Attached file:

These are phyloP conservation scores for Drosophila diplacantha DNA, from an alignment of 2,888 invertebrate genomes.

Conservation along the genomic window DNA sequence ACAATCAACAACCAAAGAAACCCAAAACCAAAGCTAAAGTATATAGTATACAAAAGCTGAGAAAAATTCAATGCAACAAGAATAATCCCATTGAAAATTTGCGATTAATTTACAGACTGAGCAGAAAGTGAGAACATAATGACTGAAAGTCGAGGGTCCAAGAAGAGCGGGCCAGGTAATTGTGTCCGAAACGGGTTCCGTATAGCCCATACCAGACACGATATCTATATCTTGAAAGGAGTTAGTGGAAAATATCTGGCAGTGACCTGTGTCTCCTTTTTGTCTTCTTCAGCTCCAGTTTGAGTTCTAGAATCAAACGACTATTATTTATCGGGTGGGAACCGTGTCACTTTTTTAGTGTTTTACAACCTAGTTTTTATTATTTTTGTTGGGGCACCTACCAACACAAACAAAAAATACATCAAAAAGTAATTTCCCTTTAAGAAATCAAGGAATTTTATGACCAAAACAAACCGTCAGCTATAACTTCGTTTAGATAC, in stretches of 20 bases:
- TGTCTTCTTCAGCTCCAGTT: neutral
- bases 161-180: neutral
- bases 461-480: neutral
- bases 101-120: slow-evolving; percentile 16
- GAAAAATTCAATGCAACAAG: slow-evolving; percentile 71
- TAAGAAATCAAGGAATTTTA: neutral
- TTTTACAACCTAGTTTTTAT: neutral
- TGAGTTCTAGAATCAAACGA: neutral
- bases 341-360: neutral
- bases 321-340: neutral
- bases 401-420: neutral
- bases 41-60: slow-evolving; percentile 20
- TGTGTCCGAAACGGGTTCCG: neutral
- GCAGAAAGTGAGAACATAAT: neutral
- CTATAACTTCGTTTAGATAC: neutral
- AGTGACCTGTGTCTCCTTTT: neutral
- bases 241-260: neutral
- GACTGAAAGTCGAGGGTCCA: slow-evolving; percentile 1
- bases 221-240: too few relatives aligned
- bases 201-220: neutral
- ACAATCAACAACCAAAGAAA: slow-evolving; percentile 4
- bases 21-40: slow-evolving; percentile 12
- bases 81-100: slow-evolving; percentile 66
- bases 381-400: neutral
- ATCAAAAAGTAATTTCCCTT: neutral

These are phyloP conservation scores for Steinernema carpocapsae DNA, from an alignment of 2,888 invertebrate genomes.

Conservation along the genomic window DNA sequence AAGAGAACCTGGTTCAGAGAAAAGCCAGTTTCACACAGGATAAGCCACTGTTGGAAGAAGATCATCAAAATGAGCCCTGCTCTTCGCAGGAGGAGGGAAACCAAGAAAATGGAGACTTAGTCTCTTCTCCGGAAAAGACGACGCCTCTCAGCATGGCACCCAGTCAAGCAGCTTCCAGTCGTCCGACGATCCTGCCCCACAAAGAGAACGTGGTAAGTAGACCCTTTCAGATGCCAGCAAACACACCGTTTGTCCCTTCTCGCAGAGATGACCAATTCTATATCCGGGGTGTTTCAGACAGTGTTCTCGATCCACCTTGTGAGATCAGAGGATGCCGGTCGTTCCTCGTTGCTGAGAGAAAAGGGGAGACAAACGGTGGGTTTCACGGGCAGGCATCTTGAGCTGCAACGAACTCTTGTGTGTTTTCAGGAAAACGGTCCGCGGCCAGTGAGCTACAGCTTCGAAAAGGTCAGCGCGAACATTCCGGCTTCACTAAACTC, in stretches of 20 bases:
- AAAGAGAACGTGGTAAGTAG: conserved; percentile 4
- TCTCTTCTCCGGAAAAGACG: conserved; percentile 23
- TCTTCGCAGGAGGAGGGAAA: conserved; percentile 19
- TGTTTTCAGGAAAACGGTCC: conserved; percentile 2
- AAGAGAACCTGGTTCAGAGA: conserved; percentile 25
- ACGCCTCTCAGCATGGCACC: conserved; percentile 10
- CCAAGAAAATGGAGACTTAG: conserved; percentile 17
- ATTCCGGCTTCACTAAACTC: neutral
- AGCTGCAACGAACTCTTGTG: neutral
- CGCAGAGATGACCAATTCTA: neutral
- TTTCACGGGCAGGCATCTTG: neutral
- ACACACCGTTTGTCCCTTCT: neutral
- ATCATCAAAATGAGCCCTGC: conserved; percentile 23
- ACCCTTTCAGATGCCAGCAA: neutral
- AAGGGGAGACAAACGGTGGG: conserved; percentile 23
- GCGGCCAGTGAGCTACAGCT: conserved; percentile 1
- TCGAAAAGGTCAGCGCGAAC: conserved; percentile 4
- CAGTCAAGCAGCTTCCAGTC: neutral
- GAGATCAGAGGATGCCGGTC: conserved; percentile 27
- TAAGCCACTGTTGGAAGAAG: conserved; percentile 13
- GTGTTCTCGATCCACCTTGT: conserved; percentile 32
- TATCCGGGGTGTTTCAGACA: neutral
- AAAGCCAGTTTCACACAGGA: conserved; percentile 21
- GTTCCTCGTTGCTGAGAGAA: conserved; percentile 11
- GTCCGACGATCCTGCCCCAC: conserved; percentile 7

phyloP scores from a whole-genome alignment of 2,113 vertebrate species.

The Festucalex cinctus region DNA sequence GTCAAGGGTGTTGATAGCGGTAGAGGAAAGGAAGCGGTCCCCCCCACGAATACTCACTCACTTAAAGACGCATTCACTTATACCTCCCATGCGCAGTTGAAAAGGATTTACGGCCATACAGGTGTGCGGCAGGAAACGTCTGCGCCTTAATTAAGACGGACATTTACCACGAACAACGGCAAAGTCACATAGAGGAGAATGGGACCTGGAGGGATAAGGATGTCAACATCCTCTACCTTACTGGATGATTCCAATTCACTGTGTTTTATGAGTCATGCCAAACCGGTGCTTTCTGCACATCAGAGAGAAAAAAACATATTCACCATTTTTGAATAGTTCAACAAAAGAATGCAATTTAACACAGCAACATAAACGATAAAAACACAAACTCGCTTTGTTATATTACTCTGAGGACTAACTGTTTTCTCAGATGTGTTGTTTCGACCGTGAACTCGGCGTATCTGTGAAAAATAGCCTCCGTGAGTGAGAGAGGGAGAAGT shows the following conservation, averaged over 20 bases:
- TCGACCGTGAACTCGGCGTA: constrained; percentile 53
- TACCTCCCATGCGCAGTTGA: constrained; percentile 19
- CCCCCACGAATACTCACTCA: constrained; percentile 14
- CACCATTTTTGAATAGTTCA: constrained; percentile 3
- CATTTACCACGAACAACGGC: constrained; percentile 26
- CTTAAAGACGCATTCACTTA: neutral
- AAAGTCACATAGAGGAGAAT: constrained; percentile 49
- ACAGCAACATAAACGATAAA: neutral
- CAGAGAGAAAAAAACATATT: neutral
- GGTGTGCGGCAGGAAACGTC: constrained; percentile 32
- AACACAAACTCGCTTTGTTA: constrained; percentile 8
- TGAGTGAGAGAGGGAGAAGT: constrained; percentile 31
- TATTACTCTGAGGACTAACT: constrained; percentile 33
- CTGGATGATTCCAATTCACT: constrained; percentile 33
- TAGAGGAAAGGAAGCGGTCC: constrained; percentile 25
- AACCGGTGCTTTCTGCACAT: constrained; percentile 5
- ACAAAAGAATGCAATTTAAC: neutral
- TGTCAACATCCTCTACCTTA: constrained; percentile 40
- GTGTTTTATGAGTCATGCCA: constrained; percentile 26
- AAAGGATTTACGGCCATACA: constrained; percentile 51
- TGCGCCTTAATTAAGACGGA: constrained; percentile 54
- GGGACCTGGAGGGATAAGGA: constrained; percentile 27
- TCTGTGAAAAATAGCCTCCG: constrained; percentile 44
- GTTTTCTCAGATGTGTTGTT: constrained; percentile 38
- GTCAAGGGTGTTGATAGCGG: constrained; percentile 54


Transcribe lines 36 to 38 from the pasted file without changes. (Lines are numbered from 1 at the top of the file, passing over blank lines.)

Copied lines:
- CCAAGAAAATGGAGACTTAG: conserved; percentile 17
- ATTCCGGCTTCACTAAACTC: neutral
- AGCTGCAACGAACTCTTGTG: neutral